What are your favorite Swiss Christmas market treats? I’m thinking about the traditional food and drink you generally find only once a year, throughout the month of December. Here’s a brief list of some common Christmas market fare from Switzerland, based on my visits during the last three years to these festive holiday events on both sides of the Röstigraben.
In French-speaking Switzerland, hot mulled wine is known as vin chaud, but on the German-speaking side, the signs at the Christmas markets change to glühwein. Vendors have large pots full of steaming red wine, seasoned with ingredients like cinnamon sticks, star anise and citrus fruits. The few times we’ve made vin chaud at home, we’ve used Dôle, a red wine from Valais. It makes your home smell like Christmas. I need to make some again soon!
Recipe: Glühwein from the Swiss Consulate of New York
When the roasted chestnut (marrons in French, marroni in German) vendor appears in our neighborhood, it’s a sure sign that winter and the Christmas season have arrived. After removing the hard outer shell, you’ll find a warm chestnut inside with that distinct, yet mild flavor. From what I’ve read, Swiss chestnuts are primarily grown in Ticino, the Italian-speaking region of Switzerland.
Recipe: “How to Roast and Peel Chestnuts” from Martha Stewart
Magenbrot literally means “stomach bread” in German. According to Patrimoine Culinaire Suisse, the name developed because the spices and sugar contained in the bread were supposed to aid digestion. Instead of wheat flour, recipes for Magenbrot call for rye flour, which gives the gingerbread a little more texture. These fragrant little cookies are usually coated in a thin icing. You’ll see Magenbrot sold in pink paper bags at Swiss Christmas markets.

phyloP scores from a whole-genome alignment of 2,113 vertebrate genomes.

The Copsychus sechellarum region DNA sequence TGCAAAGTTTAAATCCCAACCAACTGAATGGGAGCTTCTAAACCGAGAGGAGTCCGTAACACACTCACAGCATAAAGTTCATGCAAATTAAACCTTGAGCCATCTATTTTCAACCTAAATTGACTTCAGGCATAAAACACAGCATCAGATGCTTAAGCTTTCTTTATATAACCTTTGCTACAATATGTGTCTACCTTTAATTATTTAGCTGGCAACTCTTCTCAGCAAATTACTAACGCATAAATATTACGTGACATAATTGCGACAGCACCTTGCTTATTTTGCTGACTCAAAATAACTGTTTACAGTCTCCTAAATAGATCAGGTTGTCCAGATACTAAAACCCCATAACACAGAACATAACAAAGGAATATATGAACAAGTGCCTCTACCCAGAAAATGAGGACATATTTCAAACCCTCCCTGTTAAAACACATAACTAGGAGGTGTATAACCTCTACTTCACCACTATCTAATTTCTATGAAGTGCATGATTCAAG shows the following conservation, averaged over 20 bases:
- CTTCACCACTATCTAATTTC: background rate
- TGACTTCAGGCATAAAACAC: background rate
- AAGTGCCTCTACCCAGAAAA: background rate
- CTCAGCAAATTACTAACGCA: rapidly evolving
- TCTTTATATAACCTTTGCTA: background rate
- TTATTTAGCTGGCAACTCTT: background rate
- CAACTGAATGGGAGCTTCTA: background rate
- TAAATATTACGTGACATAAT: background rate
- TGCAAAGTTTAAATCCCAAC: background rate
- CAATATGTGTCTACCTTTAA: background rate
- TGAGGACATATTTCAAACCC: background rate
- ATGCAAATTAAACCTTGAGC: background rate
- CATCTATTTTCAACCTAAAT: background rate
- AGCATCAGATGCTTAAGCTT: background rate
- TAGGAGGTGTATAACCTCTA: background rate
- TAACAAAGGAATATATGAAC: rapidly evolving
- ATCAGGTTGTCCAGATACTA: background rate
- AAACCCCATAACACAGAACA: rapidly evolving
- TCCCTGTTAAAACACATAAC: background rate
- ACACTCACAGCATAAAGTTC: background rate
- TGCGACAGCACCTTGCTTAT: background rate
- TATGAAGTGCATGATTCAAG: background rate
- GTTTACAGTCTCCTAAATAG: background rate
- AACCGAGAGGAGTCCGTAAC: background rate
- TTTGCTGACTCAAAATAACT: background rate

Recipe: Magenbrot from Rosa’s Yummy Yums
Each year on December 6th, Swiss children receive treats from Saint Nicholas—the patron saint of children. He hands out peanuts, chocolates, mandarin oranges and rectangular Swiss gingerbread (biscômes or pain d’épices in French and lebkuchen in German). It typically contains some honey and a mix of spices, such as cinnamon, coriander, anise, cloves and mace.
Recipe: Cœurs en pain d’épices from Swissmilk (in French)
Related to lebkuchen/pain d’épices is biber, which originated in the Swiss canton of Appenzell. This sweet and dense treat contains a layer of almond paste sandwiched between two pieces of gingerbread. The photo below shows biber emblazoned with white bears, a traditional style from canton of Bern. Biber is popular throughout the year, but the larger and decorated versions are more typical at Christmastime.
Recipe: Appenzeller Biberli from Swissmilk (in German)
Grittibänz/Bonhomme en Pâte
Grittibänz (German) or Bonshommes de Pâte (French) are little bread men made at Christmastime that likely date back to the 16th century, according to Patrimoine Culinaire Suisse. Very loosely translated, Grittibänz apparently means something like “old frail man walking with his legs spread apart.” They come in all shapes and sizes, but usually have raisins for eyes and are sprinkled with coarse grains of sugar. Not surprisingly, they are very popular with children.
Recipe: Bonshommes en pâte from cuisine de saison (in French)
In addition to the food and drink listed above, you can also find things like crêpes, fondue, raclette, sausages, soft baked pretzels and more. However, these foods aren’t limited to the holiday season.
Want to visit a Swiss Christmas market this season? For more information, Schweiz Tourismus has compiled a list of the upcoming Christmas Festivals and Markets.
What do you like to eat and drink at Swiss Christmas markets? What would you add to my list? Please leave a comment below or send me an email. Thanks!